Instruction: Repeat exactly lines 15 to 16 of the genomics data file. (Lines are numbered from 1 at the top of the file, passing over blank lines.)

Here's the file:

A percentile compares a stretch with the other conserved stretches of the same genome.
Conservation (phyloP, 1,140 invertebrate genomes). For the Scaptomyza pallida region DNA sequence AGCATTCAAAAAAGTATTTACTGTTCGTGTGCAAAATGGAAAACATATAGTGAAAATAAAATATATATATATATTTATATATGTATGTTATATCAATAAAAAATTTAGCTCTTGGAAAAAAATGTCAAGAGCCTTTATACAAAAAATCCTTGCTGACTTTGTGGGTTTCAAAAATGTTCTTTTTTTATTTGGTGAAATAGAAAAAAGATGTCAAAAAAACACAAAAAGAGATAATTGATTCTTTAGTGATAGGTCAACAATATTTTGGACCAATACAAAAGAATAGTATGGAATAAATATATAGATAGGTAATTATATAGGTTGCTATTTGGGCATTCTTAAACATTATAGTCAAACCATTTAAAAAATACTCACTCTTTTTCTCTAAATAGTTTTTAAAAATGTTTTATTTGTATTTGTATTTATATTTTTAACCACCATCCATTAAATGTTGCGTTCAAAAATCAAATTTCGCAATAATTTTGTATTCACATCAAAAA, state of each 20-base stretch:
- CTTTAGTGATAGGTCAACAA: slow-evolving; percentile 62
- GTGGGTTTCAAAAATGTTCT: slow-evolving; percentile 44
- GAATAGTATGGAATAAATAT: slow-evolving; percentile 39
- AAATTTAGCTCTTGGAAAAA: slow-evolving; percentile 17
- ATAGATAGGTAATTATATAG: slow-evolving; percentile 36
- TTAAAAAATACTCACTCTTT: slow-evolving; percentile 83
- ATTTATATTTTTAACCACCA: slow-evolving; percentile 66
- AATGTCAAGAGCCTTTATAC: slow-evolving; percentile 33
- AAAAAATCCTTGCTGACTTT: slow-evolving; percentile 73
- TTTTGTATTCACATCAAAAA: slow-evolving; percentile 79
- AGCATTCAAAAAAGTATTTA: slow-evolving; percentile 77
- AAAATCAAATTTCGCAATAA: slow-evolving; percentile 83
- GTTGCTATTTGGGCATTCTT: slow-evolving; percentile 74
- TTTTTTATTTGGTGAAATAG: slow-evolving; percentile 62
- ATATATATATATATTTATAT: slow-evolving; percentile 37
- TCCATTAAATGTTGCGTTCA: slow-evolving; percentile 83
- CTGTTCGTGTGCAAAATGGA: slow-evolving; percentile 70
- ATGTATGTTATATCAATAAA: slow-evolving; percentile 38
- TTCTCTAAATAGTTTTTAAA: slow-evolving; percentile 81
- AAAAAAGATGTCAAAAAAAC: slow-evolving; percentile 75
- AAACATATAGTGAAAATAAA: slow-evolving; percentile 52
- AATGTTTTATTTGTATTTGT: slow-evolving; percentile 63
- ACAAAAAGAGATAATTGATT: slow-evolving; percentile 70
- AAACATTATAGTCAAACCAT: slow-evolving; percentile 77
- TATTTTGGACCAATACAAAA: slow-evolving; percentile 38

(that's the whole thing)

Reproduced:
- GTTGCTATTTGGGCATTCTT: slow-evolving; percentile 74
- TTTTTTATTTGGTGAAATAG: slow-evolving; percentile 62